Radioactive materials that are inhaled or ingested can be measured by looking for content in urine or by direct measurement on the whole body. However, at this point in time it would be very unlikely that anything would be found. Radioactive iodine is one of the more common radioactive materials that could have been detected from the Fukushima incident, but by now it would have decayed away. Other materials which may stay radioactive for longer periods also leave the body with time.
Radiation exposures from an external source (i.e. not inhaled or ingested) cannot be measured after the fact, but only during the exposure if one is wearing a radiation monitoring device. There are certain blood tests that can indicate if someone was exposed to very high levels of radiation, however it is extremely unlikely that you would have been exposed to such high levels.
Health Canada can perform some of these tests if an individual is referred by their physician, although the whole body measurements to check for inhaled or ingested material are only performed in Ottawa. There are other commercial facilities in Canada that can also provide these tests for a fee. If you wish, we can provide you with a list of some that may be close to you, depending on your location in Canada.
In regards to the flights being scanned, that may depend on where you were at the time and where your flight left from. There was some discussion in Canada about whether routine flights coming back to the county from Japan should be scanned, however after reviewing the available information it was determined that this was not necessary. If you have more specific information on your flight and other flights that may have been scanned for radiation exposure we may be able to provide a more detailed response to this part.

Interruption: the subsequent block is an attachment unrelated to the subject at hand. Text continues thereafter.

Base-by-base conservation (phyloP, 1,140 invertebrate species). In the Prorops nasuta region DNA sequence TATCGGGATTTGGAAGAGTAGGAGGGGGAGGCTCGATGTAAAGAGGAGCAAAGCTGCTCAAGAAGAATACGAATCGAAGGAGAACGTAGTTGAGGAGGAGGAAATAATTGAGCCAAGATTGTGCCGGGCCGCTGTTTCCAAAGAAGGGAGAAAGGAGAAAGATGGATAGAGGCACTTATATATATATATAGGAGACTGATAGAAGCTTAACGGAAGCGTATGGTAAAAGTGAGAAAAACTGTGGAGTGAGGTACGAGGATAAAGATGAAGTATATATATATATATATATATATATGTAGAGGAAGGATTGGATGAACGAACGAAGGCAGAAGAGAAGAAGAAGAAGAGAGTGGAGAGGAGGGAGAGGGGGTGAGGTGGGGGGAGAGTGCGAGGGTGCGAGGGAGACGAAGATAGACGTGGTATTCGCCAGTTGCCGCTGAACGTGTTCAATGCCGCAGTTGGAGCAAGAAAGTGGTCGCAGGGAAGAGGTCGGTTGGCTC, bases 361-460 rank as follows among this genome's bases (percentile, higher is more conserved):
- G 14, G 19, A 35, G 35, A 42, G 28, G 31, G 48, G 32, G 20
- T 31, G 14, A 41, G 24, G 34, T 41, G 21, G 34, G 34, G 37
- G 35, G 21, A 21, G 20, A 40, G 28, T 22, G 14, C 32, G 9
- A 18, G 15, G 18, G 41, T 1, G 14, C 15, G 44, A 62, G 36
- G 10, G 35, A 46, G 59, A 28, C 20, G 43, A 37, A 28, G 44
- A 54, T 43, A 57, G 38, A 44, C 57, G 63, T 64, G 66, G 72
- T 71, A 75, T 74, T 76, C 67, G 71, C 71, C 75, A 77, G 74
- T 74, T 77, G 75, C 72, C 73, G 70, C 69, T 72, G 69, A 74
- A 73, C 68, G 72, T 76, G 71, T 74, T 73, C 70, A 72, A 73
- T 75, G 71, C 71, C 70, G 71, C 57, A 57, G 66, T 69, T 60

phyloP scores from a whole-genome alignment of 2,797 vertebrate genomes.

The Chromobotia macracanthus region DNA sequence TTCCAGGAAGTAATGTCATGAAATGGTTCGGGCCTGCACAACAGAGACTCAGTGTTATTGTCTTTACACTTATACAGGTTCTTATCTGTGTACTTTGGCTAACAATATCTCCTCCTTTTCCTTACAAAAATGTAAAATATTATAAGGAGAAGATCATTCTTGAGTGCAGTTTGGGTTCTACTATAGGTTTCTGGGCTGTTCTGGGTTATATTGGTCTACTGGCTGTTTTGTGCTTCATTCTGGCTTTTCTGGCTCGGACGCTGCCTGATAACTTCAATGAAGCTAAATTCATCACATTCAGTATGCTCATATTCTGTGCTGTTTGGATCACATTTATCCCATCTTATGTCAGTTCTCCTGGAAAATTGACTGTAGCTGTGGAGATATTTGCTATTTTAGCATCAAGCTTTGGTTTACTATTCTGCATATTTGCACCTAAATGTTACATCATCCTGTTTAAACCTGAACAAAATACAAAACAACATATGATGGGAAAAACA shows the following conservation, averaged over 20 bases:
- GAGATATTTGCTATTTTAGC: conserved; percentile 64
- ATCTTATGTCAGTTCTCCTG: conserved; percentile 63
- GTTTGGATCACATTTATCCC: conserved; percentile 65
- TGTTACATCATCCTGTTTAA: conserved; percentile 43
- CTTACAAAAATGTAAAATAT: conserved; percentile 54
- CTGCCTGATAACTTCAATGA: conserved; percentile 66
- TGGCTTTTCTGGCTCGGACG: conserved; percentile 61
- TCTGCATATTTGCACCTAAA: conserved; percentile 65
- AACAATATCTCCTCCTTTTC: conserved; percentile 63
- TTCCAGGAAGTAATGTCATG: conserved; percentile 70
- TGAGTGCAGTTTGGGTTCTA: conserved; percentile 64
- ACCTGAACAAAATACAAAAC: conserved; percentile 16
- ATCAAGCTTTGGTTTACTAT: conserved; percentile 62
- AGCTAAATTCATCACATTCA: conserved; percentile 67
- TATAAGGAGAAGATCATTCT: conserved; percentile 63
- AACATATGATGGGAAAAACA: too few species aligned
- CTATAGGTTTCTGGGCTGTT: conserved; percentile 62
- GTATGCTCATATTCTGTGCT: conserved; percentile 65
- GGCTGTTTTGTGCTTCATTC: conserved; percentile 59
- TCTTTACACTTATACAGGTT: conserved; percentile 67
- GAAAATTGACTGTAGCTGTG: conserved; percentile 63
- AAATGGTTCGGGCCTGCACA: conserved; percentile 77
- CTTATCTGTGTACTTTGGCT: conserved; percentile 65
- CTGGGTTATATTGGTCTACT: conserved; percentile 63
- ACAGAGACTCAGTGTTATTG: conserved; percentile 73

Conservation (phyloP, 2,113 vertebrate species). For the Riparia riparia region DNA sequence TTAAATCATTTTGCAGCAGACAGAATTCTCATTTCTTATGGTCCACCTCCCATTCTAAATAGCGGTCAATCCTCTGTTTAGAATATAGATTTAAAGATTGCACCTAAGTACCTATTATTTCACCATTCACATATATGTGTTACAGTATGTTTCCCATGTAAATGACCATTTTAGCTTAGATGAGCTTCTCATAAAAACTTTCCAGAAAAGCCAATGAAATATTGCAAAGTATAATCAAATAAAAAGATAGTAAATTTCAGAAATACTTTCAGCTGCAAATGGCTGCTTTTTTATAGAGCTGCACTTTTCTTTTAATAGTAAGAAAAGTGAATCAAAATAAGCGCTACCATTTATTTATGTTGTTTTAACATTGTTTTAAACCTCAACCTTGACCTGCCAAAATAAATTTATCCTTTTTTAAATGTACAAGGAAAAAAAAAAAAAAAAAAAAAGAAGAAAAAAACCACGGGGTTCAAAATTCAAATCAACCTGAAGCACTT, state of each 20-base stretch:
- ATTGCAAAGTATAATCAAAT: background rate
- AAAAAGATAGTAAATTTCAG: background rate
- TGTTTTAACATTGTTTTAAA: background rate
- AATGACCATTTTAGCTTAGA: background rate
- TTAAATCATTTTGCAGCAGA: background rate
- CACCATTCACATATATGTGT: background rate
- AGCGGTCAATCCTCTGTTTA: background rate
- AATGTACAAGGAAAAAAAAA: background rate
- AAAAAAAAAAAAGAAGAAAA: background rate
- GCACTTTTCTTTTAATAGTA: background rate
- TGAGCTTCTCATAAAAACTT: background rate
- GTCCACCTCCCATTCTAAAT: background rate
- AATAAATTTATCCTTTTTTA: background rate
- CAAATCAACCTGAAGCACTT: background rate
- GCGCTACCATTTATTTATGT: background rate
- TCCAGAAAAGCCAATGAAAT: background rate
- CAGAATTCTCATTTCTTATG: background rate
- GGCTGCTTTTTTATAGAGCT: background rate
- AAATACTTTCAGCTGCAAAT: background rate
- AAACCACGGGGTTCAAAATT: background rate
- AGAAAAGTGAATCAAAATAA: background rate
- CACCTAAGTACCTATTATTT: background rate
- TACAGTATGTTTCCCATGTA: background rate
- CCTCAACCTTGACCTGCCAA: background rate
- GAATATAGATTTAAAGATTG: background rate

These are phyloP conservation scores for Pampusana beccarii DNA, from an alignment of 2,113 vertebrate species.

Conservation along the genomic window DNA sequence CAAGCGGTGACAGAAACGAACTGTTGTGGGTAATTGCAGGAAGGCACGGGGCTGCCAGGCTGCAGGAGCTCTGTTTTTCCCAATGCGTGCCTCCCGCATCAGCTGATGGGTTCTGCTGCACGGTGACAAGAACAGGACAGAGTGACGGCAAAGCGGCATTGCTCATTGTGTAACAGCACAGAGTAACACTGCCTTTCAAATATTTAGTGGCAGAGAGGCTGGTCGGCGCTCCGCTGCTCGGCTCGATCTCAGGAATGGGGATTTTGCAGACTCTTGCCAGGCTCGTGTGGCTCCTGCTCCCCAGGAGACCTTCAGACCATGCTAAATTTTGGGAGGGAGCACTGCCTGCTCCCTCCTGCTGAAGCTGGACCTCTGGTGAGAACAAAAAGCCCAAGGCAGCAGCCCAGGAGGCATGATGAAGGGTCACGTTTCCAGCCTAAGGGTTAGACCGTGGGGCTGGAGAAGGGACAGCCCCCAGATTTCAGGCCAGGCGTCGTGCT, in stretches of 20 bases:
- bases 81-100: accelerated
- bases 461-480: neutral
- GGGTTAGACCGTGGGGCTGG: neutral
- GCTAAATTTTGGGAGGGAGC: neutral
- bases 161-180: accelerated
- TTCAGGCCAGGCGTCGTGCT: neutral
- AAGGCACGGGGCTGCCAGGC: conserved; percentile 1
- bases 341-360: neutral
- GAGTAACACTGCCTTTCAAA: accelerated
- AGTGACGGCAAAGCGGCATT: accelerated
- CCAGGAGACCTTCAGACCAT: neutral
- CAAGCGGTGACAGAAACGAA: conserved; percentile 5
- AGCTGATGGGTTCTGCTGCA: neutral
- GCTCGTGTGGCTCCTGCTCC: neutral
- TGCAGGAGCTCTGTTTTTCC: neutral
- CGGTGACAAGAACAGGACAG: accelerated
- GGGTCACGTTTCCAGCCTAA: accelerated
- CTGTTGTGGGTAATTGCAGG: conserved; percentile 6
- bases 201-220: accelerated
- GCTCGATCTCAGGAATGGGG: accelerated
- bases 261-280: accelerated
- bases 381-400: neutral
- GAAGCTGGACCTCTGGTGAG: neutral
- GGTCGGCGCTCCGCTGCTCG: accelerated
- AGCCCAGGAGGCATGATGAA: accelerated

If you are interested in some numbers on the radiation levels in Japan from the Fukushima incident, there is some data in a report recently released by the World Health Organization entitled, “Preliminary Dose Estimation from the nuclear accident after the 2011 Great East Japan Earthquake and Tsunami.” This is a rather long report and is sometimes technical, but it does contain some useful numbers. Specifically, section 3.3 of the report, entitled, “Geographical Distribution of Doses” (page 41) summarizes the doses that one would receive over an entire year in various areas in and around the Fukushima prefecture and the rest of Japan. These values are also summarized in a table on page 44 of the report. Keep in mind that these doses would have been accrued over an entire year, so depending on how long you were in Japan only a fraction of those values may apply in your case.
The figure on page 52 of the report goes on to provide some practical comparisons between the radiation levels calculated in the report and typical doses from background radiation, medical exams, etc. A copy of this report can be found at the following link.
Overall, if you were not near Fukushima at the time of the incident, you would not have been exposed to any significant level of radiation.
I hope we have been able to address your concerns. If you have any other questions, please feel free to contact us again and we will be happy to respond.